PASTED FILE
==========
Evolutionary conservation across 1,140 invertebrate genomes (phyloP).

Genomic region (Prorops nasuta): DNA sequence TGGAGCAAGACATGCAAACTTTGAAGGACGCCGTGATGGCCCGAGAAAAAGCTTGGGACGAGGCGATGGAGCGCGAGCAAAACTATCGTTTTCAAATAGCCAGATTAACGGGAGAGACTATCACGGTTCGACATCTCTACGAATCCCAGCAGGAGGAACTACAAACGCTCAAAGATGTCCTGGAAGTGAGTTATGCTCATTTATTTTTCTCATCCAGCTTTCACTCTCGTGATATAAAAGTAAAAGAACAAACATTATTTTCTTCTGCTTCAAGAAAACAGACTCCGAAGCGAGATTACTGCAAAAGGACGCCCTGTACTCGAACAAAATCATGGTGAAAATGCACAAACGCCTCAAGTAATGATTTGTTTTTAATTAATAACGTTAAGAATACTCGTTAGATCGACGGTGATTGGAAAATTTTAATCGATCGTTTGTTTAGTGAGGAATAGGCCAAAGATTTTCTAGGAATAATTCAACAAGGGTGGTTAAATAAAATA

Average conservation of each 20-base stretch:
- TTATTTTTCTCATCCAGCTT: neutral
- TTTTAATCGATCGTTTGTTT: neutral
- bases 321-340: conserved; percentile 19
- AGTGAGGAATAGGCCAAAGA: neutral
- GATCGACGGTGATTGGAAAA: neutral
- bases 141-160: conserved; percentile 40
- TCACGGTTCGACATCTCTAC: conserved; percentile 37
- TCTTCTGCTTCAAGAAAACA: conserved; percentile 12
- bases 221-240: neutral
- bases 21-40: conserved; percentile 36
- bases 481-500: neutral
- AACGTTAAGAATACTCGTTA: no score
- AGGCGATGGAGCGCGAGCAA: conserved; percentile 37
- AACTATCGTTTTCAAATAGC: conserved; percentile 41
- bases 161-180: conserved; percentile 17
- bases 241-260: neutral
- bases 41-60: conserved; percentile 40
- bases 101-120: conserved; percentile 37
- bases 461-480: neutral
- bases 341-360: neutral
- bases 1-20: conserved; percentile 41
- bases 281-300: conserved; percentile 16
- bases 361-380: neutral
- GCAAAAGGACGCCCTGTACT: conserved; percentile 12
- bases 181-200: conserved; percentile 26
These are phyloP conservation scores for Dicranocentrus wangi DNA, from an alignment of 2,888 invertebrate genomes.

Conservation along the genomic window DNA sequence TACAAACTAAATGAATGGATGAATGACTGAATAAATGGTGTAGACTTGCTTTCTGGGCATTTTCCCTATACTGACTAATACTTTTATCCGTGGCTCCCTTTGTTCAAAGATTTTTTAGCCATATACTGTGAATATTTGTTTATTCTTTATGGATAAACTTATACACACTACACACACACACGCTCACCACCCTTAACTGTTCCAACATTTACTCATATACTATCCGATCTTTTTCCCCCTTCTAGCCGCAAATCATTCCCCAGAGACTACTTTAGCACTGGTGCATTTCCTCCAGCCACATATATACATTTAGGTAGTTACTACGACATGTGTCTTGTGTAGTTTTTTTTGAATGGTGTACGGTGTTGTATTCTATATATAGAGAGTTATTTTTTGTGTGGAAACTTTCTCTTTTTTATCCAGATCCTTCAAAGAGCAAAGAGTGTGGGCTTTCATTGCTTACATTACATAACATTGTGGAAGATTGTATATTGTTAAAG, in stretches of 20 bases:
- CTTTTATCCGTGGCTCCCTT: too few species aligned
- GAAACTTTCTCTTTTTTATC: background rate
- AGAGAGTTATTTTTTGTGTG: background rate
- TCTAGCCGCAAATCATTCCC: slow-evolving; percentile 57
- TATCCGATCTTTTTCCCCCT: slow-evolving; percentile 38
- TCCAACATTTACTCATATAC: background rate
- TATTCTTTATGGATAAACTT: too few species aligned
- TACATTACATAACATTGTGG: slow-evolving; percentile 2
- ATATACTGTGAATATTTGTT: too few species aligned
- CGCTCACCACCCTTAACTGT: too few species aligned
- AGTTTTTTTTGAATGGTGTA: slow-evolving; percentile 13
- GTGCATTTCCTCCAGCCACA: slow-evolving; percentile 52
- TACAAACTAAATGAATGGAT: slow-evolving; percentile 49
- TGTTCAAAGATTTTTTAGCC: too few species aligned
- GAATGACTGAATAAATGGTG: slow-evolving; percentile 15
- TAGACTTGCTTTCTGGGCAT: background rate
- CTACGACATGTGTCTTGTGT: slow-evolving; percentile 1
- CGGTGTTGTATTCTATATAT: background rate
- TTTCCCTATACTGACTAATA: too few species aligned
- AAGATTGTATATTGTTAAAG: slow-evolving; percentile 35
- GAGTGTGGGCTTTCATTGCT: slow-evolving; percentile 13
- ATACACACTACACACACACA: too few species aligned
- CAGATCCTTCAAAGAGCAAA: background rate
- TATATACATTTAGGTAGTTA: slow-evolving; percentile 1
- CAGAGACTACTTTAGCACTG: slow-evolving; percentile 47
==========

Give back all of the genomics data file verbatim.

Evolutionary conservation across 1,140 invertebrate genomes (phyloP).

Genomic region (Prorops nasuta): DNA sequence TGGAGCAAGACATGCAAACTTTGAAGGACGCCGTGATGGCCCGAGAAAAAGCTTGGGACGAGGCGATGGAGCGCGAGCAAAACTATCGTTTTCAAATAGCCAGATTAACGGGAGAGACTATCACGGTTCGACATCTCTACGAATCCCAGCAGGAGGAACTACAAACGCTCAAAGATGTCCTGGAAGTGAGTTATGCTCATTTATTTTTCTCATCCAGCTTTCACTCTCGTGATATAAAAGTAAAAGAACAAACATTATTTTCTTCTGCTTCAAGAAAACAGACTCCGAAGCGAGATTACTGCAAAAGGACGCCCTGTACTCGAACAAAATCATGGTGAAAATGCACAAACGCCTCAAGTAATGATTTGTTTTTAATTAATAACGTTAAGAATACTCGTTAGATCGACGGTGATTGGAAAATTTTAATCGATCGTTTGTTTAGTGAGGAATAGGCCAAAGATTTTCTAGGAATAATTCAACAAGGGTGGTTAAATAAAATA

Average conservation of each 20-base stretch:
- TTATTTTTCTCATCCAGCTT: neutral
- TTTTAATCGATCGTTTGTTT: neutral
- bases 321-340: conserved; percentile 19
- AGTGAGGAATAGGCCAAAGA: neutral
- GATCGACGGTGATTGGAAAA: neutral
- bases 141-160: conserved; percentile 40
- TCACGGTTCGACATCTCTAC: conserved; percentile 37
- TCTTCTGCTTCAAGAAAACA: conserved; percentile 12
- bases 221-240: neutral
- bases 21-40: conserved; percentile 36
- bases 481-500: neutral
- AACGTTAAGAATACTCGTTA: no score
- AGGCGATGGAGCGCGAGCAA: conserved; percentile 37
- AACTATCGTTTTCAAATAGC: conserved; percentile 41
- bases 161-180: conserved; percentile 17
- bases 241-260: neutral
- bases 41-60: conserved; percentile 40
- bases 101-120: conserved; percentile 37
- bases 461-480: neutral
- bases 341-360: neutral
- bases 1-20: conserved; percentile 41
- bases 281-300: conserved; percentile 16
- bases 361-380: neutral
- GCAAAAGGACGCCCTGTACT: conserved; percentile 12
- bases 181-200: conserved; percentile 26
These are phyloP conservation scores for Dicranocentrus wangi DNA, from an alignment of 2,888 invertebrate genomes.

Conservation along the genomic window DNA sequence TACAAACTAAATGAATGGATGAATGACTGAATAAATGGTGTAGACTTGCTTTCTGGGCATTTTCCCTATACTGACTAATACTTTTATCCGTGGCTCCCTTTGTTCAAAGATTTTTTAGCCATATACTGTGAATATTTGTTTATTCTTTATGGATAAACTTATACACACTACACACACACACGCTCACCACCCTTAACTGTTCCAACATTTACTCATATACTATCCGATCTTTTTCCCCCTTCTAGCCGCAAATCATTCCCCAGAGACTACTTTAGCACTGGTGCATTTCCTCCAGCCACATATATACATTTAGGTAGTTACTACGACATGTGTCTTGTGTAGTTTTTTTTGAATGGTGTACGGTGTTGTATTCTATATATAGAGAGTTATTTTTTGTGTGGAAACTTTCTCTTTTTTATCCAGATCCTTCAAAGAGCAAAGAGTGTGGGCTTTCATTGCTTACATTACATAACATTGTGGAAGATTGTATATTGTTAAAG, in stretches of 20 bases:
- CTTTTATCCGTGGCTCCCTT: too few species aligned
- GAAACTTTCTCTTTTTTATC: background rate
- AGAGAGTTATTTTTTGTGTG: background rate
- TCTAGCCGCAAATCATTCCC: slow-evolving; percentile 57
- TATCCGATCTTTTTCCCCCT: slow-evolving; percentile 38
- TCCAACATTTACTCATATAC: background rate
- TATTCTTTATGGATAAACTT: too few species aligned
- TACATTACATAACATTGTGG: slow-evolving; percentile 2
- ATATACTGTGAATATTTGTT: too few species aligned
- CGCTCACCACCCTTAACTGT: too few species aligned
- AGTTTTTTTTGAATGGTGTA: slow-evolving; percentile 13
- GTGCATTTCCTCCAGCCACA: slow-evolving; percentile 52
- TACAAACTAAATGAATGGAT: slow-evolving; percentile 49
- TGTTCAAAGATTTTTTAGCC: too few species aligned
- GAATGACTGAATAAATGGTG: slow-evolving; percentile 15
- TAGACTTGCTTTCTGGGCAT: background rate
- CTACGACATGTGTCTTGTGT: slow-evolving; percentile 1
- CGGTGTTGTATTCTATATAT: background rate
- TTTCCCTATACTGACTAATA: too few species aligned
- AAGATTGTATATTGTTAAAG: slow-evolving; percentile 35
- GAGTGTGGGCTTTCATTGCT: slow-evolving; percentile 13
- ATACACACTACACACACACA: too few species aligned
- CAGATCCTTCAAAGAGCAAA: background rate
- TATATACATTTAGGTAGTTA: slow-evolving; percentile 1
- CAGAGACTACTTTAGCACTG: slow-evolving; percentile 47